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“World-first study” – ME Research UK-funded project acclaimed in Australian media

The results from Dr Leighton Barnden and colleagues at Griffith University Queensland, Australia ME Research UK-funded study have been covered widely in the Australian media.

In a world-first, Griffith University researchers used an ultra-high field MRI (7 Tesla) to investigate how COVID-19 and ME/CFS mirror the same effects on the brain structure. ME Research UK commented on the findings as soon as the research was published in Frontiers in Neuroscience.

Both ABC News online and The National Tribune hailed the importance of the study whilst The Brisbane Times, The West Australian, WA todayand Australian Doctor (ausdoc.) also featured the news.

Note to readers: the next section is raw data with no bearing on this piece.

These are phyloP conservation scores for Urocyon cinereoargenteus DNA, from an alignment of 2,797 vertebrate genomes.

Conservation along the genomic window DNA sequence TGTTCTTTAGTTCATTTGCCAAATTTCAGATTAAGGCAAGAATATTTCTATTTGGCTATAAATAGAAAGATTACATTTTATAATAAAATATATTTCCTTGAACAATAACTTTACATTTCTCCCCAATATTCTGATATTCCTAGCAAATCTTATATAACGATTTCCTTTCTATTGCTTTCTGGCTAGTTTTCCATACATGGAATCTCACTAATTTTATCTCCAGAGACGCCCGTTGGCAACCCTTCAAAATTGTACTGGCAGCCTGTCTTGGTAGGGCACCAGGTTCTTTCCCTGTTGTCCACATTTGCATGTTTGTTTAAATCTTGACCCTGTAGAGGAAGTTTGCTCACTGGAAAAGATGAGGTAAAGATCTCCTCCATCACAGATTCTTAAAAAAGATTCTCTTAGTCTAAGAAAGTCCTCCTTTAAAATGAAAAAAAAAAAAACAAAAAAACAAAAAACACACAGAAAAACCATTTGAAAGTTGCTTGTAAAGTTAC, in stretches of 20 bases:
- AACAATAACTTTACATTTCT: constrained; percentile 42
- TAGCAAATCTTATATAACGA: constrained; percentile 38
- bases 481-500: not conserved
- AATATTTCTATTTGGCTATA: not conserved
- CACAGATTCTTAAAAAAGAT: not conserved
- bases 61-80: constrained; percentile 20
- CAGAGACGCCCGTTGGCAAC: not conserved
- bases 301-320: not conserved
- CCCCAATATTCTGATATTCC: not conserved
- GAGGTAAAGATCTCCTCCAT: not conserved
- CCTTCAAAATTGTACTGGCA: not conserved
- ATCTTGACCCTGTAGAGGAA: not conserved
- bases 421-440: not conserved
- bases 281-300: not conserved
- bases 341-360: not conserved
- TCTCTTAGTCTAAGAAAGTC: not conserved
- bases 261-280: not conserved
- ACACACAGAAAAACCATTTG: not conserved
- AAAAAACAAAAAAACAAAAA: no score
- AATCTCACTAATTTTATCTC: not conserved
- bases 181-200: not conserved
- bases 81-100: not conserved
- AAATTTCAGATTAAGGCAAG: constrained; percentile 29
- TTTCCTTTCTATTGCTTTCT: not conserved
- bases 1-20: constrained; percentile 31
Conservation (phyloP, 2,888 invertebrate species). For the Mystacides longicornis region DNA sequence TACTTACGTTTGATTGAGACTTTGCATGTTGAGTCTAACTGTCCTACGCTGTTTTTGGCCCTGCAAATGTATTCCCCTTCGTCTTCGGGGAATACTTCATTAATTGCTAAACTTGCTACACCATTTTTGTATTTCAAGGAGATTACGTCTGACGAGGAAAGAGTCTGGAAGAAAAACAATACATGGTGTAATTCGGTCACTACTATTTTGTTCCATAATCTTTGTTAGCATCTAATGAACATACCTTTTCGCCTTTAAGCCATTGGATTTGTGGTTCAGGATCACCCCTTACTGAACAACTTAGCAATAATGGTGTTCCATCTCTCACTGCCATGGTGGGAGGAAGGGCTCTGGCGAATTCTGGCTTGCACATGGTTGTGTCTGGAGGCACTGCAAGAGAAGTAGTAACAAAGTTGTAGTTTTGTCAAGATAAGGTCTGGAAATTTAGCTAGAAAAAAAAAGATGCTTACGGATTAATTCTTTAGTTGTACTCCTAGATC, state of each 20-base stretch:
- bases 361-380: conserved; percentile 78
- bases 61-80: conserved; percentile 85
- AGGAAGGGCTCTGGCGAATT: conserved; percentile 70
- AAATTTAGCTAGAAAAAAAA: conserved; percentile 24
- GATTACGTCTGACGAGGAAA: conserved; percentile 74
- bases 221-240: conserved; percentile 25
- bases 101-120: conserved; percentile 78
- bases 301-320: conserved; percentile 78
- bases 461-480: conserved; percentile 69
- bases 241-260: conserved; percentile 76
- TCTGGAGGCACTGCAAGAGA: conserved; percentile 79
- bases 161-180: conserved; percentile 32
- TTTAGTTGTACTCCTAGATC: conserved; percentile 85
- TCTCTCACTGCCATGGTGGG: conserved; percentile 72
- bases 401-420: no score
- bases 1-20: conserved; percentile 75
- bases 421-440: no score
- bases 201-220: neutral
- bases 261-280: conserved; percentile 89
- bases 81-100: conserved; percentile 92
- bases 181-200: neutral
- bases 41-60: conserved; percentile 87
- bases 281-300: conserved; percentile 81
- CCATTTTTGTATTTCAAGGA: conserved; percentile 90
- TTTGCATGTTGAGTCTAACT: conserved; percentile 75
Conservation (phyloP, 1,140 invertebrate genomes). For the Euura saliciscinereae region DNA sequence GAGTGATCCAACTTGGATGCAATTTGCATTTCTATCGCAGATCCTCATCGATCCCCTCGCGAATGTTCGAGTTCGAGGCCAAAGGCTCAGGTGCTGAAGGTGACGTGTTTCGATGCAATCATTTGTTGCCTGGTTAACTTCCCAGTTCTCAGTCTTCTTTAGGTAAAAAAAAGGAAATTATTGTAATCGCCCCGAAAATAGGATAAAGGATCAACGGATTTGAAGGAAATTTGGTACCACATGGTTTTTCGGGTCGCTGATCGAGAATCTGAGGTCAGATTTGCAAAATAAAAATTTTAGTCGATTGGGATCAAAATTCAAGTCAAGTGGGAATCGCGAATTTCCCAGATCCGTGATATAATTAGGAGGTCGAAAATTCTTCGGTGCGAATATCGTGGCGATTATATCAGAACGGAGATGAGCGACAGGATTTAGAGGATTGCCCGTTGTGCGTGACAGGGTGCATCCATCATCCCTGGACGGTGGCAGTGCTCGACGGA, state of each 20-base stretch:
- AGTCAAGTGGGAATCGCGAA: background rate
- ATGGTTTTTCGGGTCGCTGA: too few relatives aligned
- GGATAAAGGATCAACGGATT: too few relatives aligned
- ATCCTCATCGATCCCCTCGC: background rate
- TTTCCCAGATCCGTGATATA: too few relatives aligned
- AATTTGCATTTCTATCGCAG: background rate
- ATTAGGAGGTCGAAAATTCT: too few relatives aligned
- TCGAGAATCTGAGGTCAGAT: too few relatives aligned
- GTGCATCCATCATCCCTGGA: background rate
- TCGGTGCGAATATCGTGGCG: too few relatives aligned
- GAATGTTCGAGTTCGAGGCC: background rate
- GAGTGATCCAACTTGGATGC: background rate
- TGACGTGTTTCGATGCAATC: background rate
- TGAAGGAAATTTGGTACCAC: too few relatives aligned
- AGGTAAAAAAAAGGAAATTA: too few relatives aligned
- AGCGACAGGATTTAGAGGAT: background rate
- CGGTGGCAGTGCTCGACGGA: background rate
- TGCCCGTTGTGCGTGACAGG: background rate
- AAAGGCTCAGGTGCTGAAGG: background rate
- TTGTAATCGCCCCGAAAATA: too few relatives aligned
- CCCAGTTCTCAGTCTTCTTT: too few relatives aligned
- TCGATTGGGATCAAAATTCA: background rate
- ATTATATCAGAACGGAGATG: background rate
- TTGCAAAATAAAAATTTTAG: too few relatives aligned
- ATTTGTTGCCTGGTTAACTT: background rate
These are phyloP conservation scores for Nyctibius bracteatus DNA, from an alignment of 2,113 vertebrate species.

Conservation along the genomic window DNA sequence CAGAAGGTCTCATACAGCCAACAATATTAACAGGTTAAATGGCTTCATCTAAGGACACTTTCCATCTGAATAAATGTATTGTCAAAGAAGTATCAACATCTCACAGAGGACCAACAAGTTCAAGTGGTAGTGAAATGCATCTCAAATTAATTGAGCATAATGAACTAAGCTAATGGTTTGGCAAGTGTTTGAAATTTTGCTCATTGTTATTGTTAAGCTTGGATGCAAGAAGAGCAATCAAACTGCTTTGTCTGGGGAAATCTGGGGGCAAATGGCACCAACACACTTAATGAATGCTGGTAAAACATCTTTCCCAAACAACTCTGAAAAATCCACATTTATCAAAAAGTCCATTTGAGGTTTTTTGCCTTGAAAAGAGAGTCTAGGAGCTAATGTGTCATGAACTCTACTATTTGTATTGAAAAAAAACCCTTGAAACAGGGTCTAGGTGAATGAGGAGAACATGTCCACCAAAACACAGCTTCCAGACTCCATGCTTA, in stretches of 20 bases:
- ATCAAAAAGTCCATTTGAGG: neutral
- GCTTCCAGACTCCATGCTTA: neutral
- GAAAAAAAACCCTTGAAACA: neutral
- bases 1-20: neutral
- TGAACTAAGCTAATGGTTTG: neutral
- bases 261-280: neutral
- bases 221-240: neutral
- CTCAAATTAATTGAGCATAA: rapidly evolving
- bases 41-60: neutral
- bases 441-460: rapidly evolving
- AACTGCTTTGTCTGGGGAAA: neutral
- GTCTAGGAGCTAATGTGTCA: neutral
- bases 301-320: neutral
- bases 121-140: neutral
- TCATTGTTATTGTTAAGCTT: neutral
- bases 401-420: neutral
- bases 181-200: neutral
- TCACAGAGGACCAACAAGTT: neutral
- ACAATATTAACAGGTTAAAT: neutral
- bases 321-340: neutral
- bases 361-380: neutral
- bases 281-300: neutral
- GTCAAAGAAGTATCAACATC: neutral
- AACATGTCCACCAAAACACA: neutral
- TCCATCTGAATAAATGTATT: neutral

The key findings of the research being that

  • ME/CFS and long COVID patients had larger than normal volumes of several areas of the brainstem
  • These volume changes correlated with clinical measures of pain and breathing difficulty

Dr Sonya Marshall-Gradisnik, Director of Griffith’s National Centre for Neuroimmunology and Emerging Diseases and of the university’s Menzies Health Institute Queensland, said the purpose of the study was to demonstrate the potential consistencies between the ME/CFS and Long COVID patients.

“We primarily used the 7T MRI to research the brainstem and its sub regions as it helps to resolve brain structures more precisely to discover abnormalities that other MRIs aren’t able to detect,”

Griffith News 14th March 2023

A short report on ABC news (Australia) touched upon the research

The study was funded by ME Research UK with the financial support of The Fred and Joan Davies Bequest.

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